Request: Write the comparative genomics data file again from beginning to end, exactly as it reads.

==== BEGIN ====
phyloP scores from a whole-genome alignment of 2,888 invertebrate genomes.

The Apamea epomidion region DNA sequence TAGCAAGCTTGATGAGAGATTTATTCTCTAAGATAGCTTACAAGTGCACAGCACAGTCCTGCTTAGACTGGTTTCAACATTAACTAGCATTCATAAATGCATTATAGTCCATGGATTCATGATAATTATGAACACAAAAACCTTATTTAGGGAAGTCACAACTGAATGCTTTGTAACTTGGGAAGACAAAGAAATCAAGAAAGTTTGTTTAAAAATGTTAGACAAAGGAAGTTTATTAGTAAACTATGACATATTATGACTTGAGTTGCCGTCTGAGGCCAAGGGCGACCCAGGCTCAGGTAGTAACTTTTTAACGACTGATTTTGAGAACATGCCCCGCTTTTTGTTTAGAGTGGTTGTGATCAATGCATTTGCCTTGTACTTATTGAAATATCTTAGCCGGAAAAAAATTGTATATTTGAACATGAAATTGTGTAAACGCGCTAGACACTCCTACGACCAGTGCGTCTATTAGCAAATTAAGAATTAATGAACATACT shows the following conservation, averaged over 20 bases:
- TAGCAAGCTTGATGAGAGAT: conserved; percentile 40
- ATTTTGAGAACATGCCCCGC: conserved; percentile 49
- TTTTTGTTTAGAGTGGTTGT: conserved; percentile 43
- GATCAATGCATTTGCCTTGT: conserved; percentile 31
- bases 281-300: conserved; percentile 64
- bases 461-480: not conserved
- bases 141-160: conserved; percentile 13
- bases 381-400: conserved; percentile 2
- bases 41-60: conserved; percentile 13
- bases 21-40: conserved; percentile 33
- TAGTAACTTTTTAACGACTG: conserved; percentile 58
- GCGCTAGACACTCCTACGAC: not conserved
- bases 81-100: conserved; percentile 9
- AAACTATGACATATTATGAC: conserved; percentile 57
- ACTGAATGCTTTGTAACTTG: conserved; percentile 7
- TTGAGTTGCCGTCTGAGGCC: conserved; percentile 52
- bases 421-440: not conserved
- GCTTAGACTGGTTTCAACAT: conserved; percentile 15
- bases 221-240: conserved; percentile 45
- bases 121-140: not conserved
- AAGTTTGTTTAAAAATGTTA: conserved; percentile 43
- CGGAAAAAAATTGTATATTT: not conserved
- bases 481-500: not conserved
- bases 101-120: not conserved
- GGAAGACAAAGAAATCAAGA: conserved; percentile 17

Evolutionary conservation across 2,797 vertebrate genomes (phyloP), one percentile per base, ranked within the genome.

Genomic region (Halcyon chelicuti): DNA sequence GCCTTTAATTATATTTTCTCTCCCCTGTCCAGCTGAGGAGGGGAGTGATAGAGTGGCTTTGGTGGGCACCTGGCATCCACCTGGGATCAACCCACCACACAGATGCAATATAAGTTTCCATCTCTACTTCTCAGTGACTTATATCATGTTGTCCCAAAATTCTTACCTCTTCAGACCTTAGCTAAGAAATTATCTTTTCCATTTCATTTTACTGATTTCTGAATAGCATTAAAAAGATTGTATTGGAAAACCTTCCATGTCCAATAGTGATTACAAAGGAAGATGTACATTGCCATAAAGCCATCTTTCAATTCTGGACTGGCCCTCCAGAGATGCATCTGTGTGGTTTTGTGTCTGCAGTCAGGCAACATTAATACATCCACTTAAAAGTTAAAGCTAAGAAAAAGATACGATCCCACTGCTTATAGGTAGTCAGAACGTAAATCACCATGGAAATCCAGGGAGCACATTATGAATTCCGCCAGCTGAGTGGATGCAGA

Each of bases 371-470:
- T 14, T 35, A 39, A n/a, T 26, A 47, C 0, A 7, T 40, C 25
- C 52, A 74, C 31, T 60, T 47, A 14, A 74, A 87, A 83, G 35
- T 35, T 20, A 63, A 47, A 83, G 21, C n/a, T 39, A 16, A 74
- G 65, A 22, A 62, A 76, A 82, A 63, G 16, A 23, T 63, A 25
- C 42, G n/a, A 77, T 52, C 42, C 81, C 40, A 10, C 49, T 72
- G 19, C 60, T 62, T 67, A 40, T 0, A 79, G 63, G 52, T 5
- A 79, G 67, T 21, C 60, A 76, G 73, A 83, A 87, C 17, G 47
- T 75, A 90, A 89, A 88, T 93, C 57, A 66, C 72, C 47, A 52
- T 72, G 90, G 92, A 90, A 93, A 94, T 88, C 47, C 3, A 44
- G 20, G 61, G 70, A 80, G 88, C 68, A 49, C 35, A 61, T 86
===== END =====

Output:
phyloP scores from a whole-genome alignment of 2,888 invertebrate genomes.

The Apamea epomidion region DNA sequence TAGCAAGCTTGATGAGAGATTTATTCTCTAAGATAGCTTACAAGTGCACAGCACAGTCCTGCTTAGACTGGTTTCAACATTAACTAGCATTCATAAATGCATTATAGTCCATGGATTCATGATAATTATGAACACAAAAACCTTATTTAGGGAAGTCACAACTGAATGCTTTGTAACTTGGGAAGACAAAGAAATCAAGAAAGTTTGTTTAAAAATGTTAGACAAAGGAAGTTTATTAGTAAACTATGACATATTATGACTTGAGTTGCCGTCTGAGGCCAAGGGCGACCCAGGCTCAGGTAGTAACTTTTTAACGACTGATTTTGAGAACATGCCCCGCTTTTTGTTTAGAGTGGTTGTGATCAATGCATTTGCCTTGTACTTATTGAAATATCTTAGCCGGAAAAAAATTGTATATTTGAACATGAAATTGTGTAAACGCGCTAGACACTCCTACGACCAGTGCGTCTATTAGCAAATTAAGAATTAATGAACATACT shows the following conservation, averaged over 20 bases:
- TAGCAAGCTTGATGAGAGAT: conserved; percentile 40
- ATTTTGAGAACATGCCCCGC: conserved; percentile 49
- TTTTTGTTTAGAGTGGTTGT: conserved; percentile 43
- GATCAATGCATTTGCCTTGT: conserved; percentile 31
- bases 281-300: conserved; percentile 64
- bases 461-480: not conserved
- bases 141-160: conserved; percentile 13
- bases 381-400: conserved; percentile 2
- bases 41-60: conserved; percentile 13
- bases 21-40: conserved; percentile 33
- TAGTAACTTTTTAACGACTG: conserved; percentile 58
- GCGCTAGACACTCCTACGAC: not conserved
- bases 81-100: conserved; percentile 9
- AAACTATGACATATTATGAC: conserved; percentile 57
- ACTGAATGCTTTGTAACTTG: conserved; percentile 7
- TTGAGTTGCCGTCTGAGGCC: conserved; percentile 52
- bases 421-440: not conserved
- GCTTAGACTGGTTTCAACAT: conserved; percentile 15
- bases 221-240: conserved; percentile 45
- bases 121-140: not conserved
- AAGTTTGTTTAAAAATGTTA: conserved; percentile 43
- CGGAAAAAAATTGTATATTT: not conserved
- bases 481-500: not conserved
- bases 101-120: not conserved
- GGAAGACAAAGAAATCAAGA: conserved; percentile 17

Evolutionary conservation across 2,797 vertebrate genomes (phyloP), one percentile per base, ranked within the genome.

Genomic region (Halcyon chelicuti): DNA sequence GCCTTTAATTATATTTTCTCTCCCCTGTCCAGCTGAGGAGGGGAGTGATAGAGTGGCTTTGGTGGGCACCTGGCATCCACCTGGGATCAACCCACCACACAGATGCAATATAAGTTTCCATCTCTACTTCTCAGTGACTTATATCATGTTGTCCCAAAATTCTTACCTCTTCAGACCTTAGCTAAGAAATTATCTTTTCCATTTCATTTTACTGATTTCTGAATAGCATTAAAAAGATTGTATTGGAAAACCTTCCATGTCCAATAGTGATTACAAAGGAAGATGTACATTGCCATAAAGCCATCTTTCAATTCTGGACTGGCCCTCCAGAGATGCATCTGTGTGGTTTTGTGTCTGCAGTCAGGCAACATTAATACATCCACTTAAAAGTTAAAGCTAAGAAAAAGATACGATCCCACTGCTTATAGGTAGTCAGAACGTAAATCACCATGGAAATCCAGGGAGCACATTATGAATTCCGCCAGCTGAGTGGATGCAGA

Each of bases 371-470:
- T 14, T 35, A 39, A n/a, T 26, A 47, C 0, A 7, T 40, C 25
- C 52, A 74, C 31, T 60, T 47, A 14, A 74, A 87, A 83, G 35
- T 35, T 20, A 63, A 47, A 83, G 21, C n/a, T 39, A 16, A 74
- G 65, A 22, A 62, A 76, A 82, A 63, G 16, A 23, T 63, A 25
- C 42, G n/a, A 77, T 52, C 42, C 81, C 40, A 10, C 49, T 72
- G 19, C 60, T 62, T 67, A 40, T 0, A 79, G 63, G 52, T 5
- A 79, G 67, T 21, C 60, A 76, G 73, A 83, A 87, C 17, G 47
- T 75, A 90, A 89, A 88, T 93, C 57, A 66, C 72, C 47, A 52
- T 72, G 90, G 92, A 90, A 93, A 94, T 88, C 47, C 3, A 44
- G 20, G 61, G 70, A 80, G 88, C 68, A 49, C 35, A 61, T 86